The Chemistry of Fuel: Petrol vs Diesel #3

Diesel ignites in your motor by compression ignition, and petrol motors ignite by a spark.

This obviously means that diesel motors must run at higher compression than petrol motors.  One implication of this is that diesel motors require stronger batteries to start, as they must do more work in compressing the air in the cylinders.

Traditionally, diesel motors are slower revving and produce their power low in the rev range, whereas petrol motors are higher revving and produce their power higher in the rev  range.  This resulted in diesels only being used in vehicles where a slow revving, torquey motor was an asset, like trucks, trains, and large 4WDs.

In recent times however, the Europeans – notably the Germans – have led the way with revolutionising the diesel motor.  Foremost among these is Audi which it is essentially now unbeatable in the Le Mans 24 hour endurance race.

This revolution in design has resulted in two things.

Turbochargers, although not a new concept, are relatively new on diesel motors.  What they do is to provide high pressure air to the motor, thereby providing an abundance of oxygen to allow the motor to run efficiently at higher revs.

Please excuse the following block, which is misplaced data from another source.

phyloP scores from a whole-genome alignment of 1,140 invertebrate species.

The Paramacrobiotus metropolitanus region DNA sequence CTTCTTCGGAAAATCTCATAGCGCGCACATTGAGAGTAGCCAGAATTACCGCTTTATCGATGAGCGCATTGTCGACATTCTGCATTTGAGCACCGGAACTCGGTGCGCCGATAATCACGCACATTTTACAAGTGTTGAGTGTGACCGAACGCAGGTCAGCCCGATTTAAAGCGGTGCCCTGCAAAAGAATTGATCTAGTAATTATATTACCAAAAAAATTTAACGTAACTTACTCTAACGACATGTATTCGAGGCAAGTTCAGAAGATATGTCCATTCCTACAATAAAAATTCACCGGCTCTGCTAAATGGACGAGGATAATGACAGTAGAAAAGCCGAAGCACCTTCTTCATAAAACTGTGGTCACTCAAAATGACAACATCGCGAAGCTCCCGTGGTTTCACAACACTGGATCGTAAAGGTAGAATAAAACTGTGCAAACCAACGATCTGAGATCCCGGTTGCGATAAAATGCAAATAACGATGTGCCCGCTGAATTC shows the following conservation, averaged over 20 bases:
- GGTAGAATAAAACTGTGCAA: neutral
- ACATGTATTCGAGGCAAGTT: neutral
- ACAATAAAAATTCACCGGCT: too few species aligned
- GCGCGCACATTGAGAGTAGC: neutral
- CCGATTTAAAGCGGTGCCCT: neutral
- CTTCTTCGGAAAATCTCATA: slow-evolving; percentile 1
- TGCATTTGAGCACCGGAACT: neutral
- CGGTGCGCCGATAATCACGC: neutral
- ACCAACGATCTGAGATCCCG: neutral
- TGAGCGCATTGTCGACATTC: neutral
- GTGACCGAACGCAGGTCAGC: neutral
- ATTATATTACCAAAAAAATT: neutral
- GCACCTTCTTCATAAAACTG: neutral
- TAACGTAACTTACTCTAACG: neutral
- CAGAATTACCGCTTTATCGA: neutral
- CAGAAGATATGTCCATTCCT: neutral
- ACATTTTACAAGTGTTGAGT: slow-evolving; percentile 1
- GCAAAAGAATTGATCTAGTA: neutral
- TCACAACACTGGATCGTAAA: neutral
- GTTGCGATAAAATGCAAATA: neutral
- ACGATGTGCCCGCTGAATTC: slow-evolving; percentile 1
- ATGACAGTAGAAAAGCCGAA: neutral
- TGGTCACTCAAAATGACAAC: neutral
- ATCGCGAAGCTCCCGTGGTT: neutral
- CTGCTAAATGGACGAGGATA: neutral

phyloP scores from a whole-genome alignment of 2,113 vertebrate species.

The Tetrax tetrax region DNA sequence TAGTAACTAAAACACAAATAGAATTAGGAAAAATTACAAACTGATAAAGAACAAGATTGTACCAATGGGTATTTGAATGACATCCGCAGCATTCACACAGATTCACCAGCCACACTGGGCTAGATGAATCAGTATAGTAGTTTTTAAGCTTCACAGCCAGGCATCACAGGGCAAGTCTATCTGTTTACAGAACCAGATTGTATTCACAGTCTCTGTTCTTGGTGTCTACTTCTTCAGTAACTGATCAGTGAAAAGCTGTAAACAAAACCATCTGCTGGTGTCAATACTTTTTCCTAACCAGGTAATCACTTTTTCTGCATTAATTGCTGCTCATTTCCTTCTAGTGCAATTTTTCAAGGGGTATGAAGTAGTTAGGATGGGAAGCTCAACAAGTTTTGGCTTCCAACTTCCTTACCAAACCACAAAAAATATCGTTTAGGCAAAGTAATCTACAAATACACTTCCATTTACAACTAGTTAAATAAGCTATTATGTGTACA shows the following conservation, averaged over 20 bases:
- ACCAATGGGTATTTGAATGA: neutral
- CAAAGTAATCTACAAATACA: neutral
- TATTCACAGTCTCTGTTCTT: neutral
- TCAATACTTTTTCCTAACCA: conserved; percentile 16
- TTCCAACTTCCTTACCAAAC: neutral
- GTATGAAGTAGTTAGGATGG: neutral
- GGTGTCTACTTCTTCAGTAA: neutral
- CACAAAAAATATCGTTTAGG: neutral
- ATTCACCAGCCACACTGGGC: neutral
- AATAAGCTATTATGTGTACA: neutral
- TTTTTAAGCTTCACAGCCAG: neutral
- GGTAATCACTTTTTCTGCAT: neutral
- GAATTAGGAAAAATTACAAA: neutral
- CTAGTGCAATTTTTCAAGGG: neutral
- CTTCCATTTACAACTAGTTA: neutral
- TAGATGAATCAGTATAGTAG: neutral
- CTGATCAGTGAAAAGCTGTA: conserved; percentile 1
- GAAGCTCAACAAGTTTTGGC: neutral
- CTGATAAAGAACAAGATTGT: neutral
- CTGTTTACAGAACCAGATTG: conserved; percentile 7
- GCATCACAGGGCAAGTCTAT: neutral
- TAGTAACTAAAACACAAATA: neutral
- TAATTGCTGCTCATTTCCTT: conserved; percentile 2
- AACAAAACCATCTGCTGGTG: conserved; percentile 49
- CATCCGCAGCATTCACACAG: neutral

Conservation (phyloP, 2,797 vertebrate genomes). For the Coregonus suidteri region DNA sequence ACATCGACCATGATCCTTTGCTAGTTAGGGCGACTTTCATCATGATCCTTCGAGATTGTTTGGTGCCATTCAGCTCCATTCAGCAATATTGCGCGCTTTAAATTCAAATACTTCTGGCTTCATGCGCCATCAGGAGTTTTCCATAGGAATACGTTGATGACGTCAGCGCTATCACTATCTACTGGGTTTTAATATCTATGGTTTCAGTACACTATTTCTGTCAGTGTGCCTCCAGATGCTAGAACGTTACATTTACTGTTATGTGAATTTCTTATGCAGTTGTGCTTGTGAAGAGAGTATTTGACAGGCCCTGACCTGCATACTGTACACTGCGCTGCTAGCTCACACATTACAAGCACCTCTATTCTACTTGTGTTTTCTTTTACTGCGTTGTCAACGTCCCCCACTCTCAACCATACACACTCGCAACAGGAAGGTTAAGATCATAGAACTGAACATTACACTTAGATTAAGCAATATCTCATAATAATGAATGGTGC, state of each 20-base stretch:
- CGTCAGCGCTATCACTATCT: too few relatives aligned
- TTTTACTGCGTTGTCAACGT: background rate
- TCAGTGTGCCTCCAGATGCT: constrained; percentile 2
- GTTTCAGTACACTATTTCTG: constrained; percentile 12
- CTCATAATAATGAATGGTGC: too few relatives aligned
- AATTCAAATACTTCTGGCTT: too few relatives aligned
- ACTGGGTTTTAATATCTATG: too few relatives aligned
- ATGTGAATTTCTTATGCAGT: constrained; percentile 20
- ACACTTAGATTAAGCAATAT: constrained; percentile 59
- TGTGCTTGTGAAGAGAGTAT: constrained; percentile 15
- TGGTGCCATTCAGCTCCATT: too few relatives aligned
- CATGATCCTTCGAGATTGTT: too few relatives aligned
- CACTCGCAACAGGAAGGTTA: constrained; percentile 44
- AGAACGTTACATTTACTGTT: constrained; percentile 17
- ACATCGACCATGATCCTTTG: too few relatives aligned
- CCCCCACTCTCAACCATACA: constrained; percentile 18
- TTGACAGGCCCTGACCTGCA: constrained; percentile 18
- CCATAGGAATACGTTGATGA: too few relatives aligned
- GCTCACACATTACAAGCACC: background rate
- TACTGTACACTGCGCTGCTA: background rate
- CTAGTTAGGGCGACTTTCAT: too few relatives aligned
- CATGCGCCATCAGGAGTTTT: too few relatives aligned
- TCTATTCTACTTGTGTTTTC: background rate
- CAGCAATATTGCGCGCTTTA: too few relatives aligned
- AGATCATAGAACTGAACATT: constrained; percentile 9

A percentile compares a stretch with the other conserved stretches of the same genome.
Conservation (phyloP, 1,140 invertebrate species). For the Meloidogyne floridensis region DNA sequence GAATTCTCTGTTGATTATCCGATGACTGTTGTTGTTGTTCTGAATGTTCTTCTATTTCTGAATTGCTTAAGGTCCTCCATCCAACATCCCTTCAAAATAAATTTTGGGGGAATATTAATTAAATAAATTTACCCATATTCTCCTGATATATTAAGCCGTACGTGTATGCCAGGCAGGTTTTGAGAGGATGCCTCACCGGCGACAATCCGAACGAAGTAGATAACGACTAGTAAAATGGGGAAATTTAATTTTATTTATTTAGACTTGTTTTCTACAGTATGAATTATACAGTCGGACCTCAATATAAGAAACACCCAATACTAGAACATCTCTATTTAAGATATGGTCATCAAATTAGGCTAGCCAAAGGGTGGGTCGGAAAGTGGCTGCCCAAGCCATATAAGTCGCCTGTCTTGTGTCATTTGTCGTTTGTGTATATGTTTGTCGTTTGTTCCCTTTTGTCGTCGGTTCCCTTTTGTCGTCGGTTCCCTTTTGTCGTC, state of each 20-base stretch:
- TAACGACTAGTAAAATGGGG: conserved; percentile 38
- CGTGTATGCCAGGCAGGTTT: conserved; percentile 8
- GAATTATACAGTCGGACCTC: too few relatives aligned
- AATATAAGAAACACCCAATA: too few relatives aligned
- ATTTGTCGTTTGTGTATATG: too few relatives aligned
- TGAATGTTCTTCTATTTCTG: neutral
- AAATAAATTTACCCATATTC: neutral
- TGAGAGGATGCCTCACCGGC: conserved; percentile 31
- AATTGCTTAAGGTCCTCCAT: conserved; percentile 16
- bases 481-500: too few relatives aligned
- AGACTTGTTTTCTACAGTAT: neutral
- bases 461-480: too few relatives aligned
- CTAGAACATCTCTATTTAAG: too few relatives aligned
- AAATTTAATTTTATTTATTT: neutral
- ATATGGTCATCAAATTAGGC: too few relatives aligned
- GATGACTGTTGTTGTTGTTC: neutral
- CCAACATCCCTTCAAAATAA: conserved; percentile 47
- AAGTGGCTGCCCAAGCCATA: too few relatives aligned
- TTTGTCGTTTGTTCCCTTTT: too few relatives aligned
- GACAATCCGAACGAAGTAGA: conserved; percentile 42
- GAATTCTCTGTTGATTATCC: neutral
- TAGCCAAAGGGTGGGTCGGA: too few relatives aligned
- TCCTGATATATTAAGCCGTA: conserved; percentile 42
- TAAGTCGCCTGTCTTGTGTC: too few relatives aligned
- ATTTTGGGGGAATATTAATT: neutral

Secondly, and more importantly, common rail fuel injection technology has been developed.  Essentially, this is where the diesel is injected under much higher pressure than the older diesels – up to 20 or 30,000 PSI. The result of this is very fine atomisation of the fuel.  So when it ignites the size of the droplet that must burn is very small and generally is able to burn with high efficiency.

The implication of this is very little black smoke from unburnt fuel, and no smell of diesel.

So modern diesels – turbocharged common rail designs – have an efficiency that the older diesel engines could only dream of.

So now these cars produce lots of mid range torque, and they are able to rev well because of the turbocharger, and they produce extraordinary fuel efficiency.

Let’s now will do a comparison of diesel versus petrol in the same car, let’s say a Hyundai i30.




Engine Size 1600cc 2000cc
Max Torque 255Nm @ 1900rpm 186Nm @4600rpm
Max Power 85kW @ 4000rpm 105kW @ 6000rpm
Fuel Consumption 6.0L/100km 7.6L/100km

So here are the important numbers in the table.  The diesel motor is smaller, uses less fuel, and produces its maximum torque (255Nm) almost off idle at 1900 rpm.  The petrol motor doesn’t produce its maximum torque (which isn’t as much anyway) until the motor is screaming at 4000 rpm.

Anyone who has owned or driven one of these vehicles will know what it’s like – from the moment you take off the motor pulls strongly.  Because it pulls so strongly so well so easily, you don’t have to put your foot down much.  And this is the point – the fuel consumption figures quoted above are delivered under controlled driving conditions.